GALILEI, Galileo (1564-1642). Discorsi e dimostrazioni matematiche, intorno due nuove scienze attenenti alla mecanica & i movimenti locali. Leiden: Elzevier Press, 1638.
4o (199 x 148 mm). Text of the dialogues in italic type, formal proofs in Roman type, errata leaf at end, printers' woodcut device on title, numerous woodcut illustrations and diagrams in text, letterpress tables, woodcut initials, head- and tailpiece. (Some light foxing, a few leaves a bit browned, occasional small inkstains.) Eighteenth-century vellum over pasteboard, title gilt lettered on spine and overcolored, edges red-sprinkled (later endpapers); morocco-backed folding case. Provenance: an unidentifed 18th-century Italian reader/owner: extensive manuscript exposition of a geometrical problem, with small diagram of cylindrical solids, following errata on final page and covering the recto of the following flyleaf (slightly cropped at fore-edge), marginal notes and diagram on the first page of the Appendix (p. 289), including translation of a term into Greek, and neat ink corrections to many of the errata; 18th-century ink ?shelfmark "38" on front cover.
FIRST EDITION OF THE FIRST MODERN TEXTBOOK OF PHYSICS AND THE FOUNDATION OF THE SCIENCE OF MECHANICS. Sentenced by the Inquisition to permanent house arrest in 1633, following the condemnation of the outspokenly pro-Copernican Dialogo sopre i due massimi sistemi del mondo in 1633, Galileo was coaxed out of severe depression by his old friend and supporter the Archbishop of Siena Ascanio Piccolomini, who urged him to take up his unfinished work on mechanics and bring it to a conclusion. The death of Galileo's eldest daughter Sister Maria Celeste in the spring of 1634 was another terrible blow; for several months Galileo was incapable of working. The book was finally completed by the middle of 1635, but publication was delayed by the search for a printer: failing in his attempt to obtain an ecclesiastical licence to print the work in Venice, Galileo was obliged to have the work printed by the Elzeviers in Leiden.
The mathematical analyses of the Discorsi provide the foundation for the philosophical exposition of the Dialogo and thus are generally considered to be Galileo's most important scientific contribution. The work is divided into four dialogues, between the interlocutors of the 1632 Dialogo. The first two contain the entirety of Galileo's work on the mechanics of materials, and constitute the first publication in the field of strength of materials. They treat "problems relating to the constitution of matter; the nature of mathematics; the place of experiment and reason in science; the weight of air; the nature of sound; the speed of light; and other fragmentary comments on physics as a whole" (DSB). The last two dialogues are devoted to the mathematical science of motion, or kinematics, and deal with the treatment of uniform vs. accelerated motion and the discussion of parabolic trajectories. Galileo's Two New Sciences laid the foundation for modern physics, not only through his application of mathematics to the study of motion, but because in this work some of the most essential problems of physics were posed along with "suggestive discussions of their possible solutions" (DSB). "The Aristotelian concept of motion was replaced by a new one of inertia and general principles were sought and found in the motion of falling bodies, projectiles and in the pendulum... Newton said he obtained the first two laws of motion from this book" (Dibner). Of equal import for the history of science was the working method that Galileo here set forth, "a combination of quantitative method with mathematical demonstration, which has remained the ideal method of the exact sciences" (Wolf, A History of Science and Technology).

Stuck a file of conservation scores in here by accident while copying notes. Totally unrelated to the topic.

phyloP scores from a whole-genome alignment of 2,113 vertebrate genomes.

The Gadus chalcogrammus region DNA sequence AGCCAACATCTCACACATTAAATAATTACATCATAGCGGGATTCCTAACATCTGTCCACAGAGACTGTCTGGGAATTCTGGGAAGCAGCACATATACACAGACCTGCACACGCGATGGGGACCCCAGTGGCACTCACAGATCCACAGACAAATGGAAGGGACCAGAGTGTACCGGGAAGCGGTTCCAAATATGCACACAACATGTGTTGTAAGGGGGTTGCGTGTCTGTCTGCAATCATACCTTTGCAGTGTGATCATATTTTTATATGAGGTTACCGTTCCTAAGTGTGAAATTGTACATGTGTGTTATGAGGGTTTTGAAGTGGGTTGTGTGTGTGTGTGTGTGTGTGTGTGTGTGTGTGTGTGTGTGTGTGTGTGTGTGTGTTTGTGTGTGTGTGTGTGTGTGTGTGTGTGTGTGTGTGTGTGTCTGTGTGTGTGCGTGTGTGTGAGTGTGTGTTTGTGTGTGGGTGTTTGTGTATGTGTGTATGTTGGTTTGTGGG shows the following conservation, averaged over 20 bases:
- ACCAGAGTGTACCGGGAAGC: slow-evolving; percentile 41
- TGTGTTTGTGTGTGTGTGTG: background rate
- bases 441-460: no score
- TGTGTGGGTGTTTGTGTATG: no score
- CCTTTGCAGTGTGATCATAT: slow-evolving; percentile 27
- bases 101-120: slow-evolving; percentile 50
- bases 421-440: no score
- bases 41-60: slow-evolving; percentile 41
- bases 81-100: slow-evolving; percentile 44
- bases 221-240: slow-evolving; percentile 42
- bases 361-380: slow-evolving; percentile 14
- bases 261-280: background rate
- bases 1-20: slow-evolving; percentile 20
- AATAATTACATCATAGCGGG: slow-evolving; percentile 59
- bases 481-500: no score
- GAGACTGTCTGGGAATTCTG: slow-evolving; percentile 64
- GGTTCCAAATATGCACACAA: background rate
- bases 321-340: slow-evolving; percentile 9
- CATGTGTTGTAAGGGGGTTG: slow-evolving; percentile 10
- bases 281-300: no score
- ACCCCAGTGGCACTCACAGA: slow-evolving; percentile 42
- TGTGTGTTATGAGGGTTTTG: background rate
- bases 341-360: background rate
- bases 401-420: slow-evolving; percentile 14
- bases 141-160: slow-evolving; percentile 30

Carli and Favaro 162; Cinti 102; Dibner Heralds of Science 141; Grolier/Horblit 36; Norman 859; PMM 130; Riccardi I, 516.12/1; Roberts & Trent Bibliotheca Mechanica, pp. 129-30; Sparrow Milestones of Science 75; Wellcome 2648; Willems 2648.